States in the Client SDK State Machine represents the conversation stage in the life of the application:
Client SDK State Machine and all subsystems:
Each subsystem handles only one aspect, such as:
The state machine and subsystem interact with backend microservices through a utility layer.
While the Client SDK is responsible for easy-to-use programming APIs with a small footprint, it delegates tasks like automatic speech recognition (ASR), natural language understanding (NLU), Text-to-Speech (TTS), and Machine Translation (MT) to backend microservices.
A conversational voice assistant for a customer application can be created and configured using the Slang Console. Here is the life cycle of a voice assistant and the corresponding microservices:
Here is a summary of backend microservices:
Following is a simplified version of our microservices and their interactions.
At present, we all are so accustomed to “touch” gestures (e.g., tap, press and hold, swipe). The gestures are almost standard now. It wasn’t so when touch phones were invented. It took experimentation and implicit user training.
Voice is a newer medium of Computer-Human Interaction. Similar interaction standards for voice will evolve too. In the case of Slang VAaaS, it is a multi-modal experience. A user may interact with the voice as well as touch.
Understanding user behavior is critical for our success. Therefore, we have devised In-app Voice Assistant Analytics. We collect a small number of key events from SDK related to voice-specific user interactions, such as:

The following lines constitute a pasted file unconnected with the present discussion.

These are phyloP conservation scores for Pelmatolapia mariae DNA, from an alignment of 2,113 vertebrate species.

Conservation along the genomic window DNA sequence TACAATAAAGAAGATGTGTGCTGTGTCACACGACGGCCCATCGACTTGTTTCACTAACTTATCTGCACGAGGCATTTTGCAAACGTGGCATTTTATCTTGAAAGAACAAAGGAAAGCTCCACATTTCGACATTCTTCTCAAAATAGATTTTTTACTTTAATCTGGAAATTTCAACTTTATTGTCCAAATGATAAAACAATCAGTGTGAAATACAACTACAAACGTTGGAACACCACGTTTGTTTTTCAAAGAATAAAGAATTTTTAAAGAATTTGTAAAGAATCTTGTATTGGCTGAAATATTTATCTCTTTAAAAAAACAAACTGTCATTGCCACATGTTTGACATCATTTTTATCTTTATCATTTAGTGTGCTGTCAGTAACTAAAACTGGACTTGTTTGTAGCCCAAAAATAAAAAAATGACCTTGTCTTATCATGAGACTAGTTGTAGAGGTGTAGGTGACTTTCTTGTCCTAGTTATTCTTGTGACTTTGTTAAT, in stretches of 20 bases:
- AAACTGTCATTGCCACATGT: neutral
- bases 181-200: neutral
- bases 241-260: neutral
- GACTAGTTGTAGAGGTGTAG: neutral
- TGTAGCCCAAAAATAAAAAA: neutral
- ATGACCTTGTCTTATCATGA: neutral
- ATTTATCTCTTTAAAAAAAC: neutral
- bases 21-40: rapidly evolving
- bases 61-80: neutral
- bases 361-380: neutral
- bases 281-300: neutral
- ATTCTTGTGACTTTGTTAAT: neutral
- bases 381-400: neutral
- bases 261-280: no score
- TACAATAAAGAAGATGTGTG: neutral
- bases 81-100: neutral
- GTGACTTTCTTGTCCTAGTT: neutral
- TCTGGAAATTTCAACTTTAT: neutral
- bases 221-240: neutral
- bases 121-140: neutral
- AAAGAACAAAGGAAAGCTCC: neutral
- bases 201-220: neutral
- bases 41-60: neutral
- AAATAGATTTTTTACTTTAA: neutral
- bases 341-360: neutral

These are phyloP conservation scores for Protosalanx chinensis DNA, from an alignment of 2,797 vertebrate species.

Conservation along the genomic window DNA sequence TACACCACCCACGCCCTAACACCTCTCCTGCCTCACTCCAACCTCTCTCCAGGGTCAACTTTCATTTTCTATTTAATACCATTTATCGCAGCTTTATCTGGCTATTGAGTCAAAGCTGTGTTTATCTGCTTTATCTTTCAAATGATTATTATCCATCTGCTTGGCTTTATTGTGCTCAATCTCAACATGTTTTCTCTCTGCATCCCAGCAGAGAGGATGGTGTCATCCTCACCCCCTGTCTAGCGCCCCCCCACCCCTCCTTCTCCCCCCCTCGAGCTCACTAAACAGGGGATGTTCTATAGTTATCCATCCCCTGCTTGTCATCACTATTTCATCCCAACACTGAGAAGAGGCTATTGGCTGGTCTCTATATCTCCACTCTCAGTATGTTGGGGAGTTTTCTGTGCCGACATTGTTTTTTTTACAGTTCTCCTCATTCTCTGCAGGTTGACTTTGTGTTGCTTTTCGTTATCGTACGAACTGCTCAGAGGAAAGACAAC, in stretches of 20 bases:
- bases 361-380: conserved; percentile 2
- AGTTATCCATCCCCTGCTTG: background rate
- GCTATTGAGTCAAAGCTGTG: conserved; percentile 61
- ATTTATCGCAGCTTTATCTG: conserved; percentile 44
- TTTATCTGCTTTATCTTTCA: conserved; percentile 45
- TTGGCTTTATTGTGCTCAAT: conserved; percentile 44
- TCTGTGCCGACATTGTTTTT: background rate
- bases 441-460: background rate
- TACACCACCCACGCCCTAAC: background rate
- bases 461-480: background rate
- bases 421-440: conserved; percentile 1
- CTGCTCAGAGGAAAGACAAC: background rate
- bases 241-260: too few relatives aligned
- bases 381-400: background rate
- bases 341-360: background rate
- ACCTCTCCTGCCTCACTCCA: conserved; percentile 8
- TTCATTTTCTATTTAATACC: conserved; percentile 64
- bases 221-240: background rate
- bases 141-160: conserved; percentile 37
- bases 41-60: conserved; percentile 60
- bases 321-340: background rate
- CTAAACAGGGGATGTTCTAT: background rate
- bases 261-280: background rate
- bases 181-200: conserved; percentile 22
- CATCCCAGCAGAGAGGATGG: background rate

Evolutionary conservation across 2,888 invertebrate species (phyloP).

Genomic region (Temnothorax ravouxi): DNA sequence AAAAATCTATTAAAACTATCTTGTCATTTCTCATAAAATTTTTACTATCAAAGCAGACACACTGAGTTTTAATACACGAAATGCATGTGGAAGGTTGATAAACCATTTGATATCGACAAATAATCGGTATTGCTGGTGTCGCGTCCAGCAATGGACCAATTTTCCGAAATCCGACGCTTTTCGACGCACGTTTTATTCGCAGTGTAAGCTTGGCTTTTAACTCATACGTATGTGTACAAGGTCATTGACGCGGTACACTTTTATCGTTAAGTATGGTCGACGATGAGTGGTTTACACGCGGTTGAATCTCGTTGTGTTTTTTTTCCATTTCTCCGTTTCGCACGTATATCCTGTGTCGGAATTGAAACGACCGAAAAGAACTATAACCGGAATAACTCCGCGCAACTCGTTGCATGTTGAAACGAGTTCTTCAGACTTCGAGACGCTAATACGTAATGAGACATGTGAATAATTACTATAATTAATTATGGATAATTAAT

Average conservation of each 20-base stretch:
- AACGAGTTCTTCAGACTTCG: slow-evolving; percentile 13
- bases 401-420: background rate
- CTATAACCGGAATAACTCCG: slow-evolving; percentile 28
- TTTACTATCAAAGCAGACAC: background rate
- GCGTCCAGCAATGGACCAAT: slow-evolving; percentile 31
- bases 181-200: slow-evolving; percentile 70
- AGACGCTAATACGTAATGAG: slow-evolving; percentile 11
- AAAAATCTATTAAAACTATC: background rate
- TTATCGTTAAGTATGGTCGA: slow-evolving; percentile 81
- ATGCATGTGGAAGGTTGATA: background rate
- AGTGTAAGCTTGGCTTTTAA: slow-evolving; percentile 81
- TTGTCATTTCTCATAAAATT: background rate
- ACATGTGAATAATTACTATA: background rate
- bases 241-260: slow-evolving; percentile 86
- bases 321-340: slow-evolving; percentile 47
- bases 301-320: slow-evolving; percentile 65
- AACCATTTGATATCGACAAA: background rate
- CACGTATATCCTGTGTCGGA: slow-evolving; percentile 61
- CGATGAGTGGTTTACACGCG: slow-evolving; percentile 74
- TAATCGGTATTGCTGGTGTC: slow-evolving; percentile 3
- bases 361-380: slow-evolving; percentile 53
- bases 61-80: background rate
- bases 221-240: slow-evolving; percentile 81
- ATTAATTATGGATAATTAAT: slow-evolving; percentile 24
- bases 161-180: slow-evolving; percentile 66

We have a serverless analytics pipeline on Google Cloud:
The design explained above is neither the first design we created, nor it will be the last. It has evolved through several iterations:
Let’s examine how philosophy has been facilitating this evolution.
We drew a version of microservices architecture at the very beginning when we had only a demo app. So we knew that we would build it only when we need. But drawing it made it easy to discuss, and also always us aware of future needs.
This approach of keeping an eye on the future led us to design a configurable plug-and-play system. Following our minimal implementation rule, some of our microservices were routing to 3rd party services. That allowed us to go to market quickly. Later, when we developed our own more suitable implementations, we swapped out these 3rd party services with zero impact on our customers.
In low-level design, we are always mindful of the blast radius in case we have to change it radically. It goes hand-in-hand with “maximal design but minimal implementation.”
While the analytics pipeline was designed to hyper-scale (“maximal design”), we did not have enough traffic initially to justify the cost. We crafted a cheap ingestion and processing implementation using scheduled cloud functions. We knew that we would have to replace it with a different implementation. But the impact was limited to only one part of the pipeline.
We could fearlessly redesign Client SDK and almost rewrite it because we had a battery of automated tests as a safety net.
Any organization trying to ship products fast and learn from customer response will face the same three axioms:
This article showed how a set of coherent philosophies to handle it had shaped our system’s architecture.